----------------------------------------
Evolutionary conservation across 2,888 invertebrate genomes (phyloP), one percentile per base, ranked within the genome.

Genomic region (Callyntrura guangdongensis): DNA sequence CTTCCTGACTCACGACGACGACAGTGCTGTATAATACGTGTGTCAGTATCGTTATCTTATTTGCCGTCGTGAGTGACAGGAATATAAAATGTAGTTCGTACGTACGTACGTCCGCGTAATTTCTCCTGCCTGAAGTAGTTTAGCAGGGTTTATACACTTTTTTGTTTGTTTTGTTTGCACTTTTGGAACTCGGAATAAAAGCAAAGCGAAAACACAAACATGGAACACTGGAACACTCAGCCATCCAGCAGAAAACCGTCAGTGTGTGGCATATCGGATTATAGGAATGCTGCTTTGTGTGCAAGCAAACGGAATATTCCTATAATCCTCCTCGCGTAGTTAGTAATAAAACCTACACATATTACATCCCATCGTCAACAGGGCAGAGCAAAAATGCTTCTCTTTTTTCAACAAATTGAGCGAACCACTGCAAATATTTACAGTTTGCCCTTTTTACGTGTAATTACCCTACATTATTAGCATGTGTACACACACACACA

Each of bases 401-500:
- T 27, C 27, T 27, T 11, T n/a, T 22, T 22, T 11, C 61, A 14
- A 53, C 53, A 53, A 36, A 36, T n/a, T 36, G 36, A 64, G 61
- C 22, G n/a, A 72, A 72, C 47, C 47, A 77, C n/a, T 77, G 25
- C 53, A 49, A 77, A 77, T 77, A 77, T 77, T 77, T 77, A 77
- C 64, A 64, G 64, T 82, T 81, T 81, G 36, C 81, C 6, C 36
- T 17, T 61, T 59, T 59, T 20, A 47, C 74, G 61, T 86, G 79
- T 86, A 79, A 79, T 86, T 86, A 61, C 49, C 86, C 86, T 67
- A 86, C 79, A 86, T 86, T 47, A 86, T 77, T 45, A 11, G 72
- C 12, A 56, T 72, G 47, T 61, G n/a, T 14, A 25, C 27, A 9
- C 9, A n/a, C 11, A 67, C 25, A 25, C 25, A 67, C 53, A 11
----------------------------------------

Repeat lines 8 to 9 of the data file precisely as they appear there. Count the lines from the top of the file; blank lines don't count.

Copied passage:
- C 64, A 64, G 64, T 82, T 81, T 81, G 36, C 81, C 6, C 36
- T 17, T 61, T 59, T 59, T 20, A 47, C 74, G 61, T 86, G 79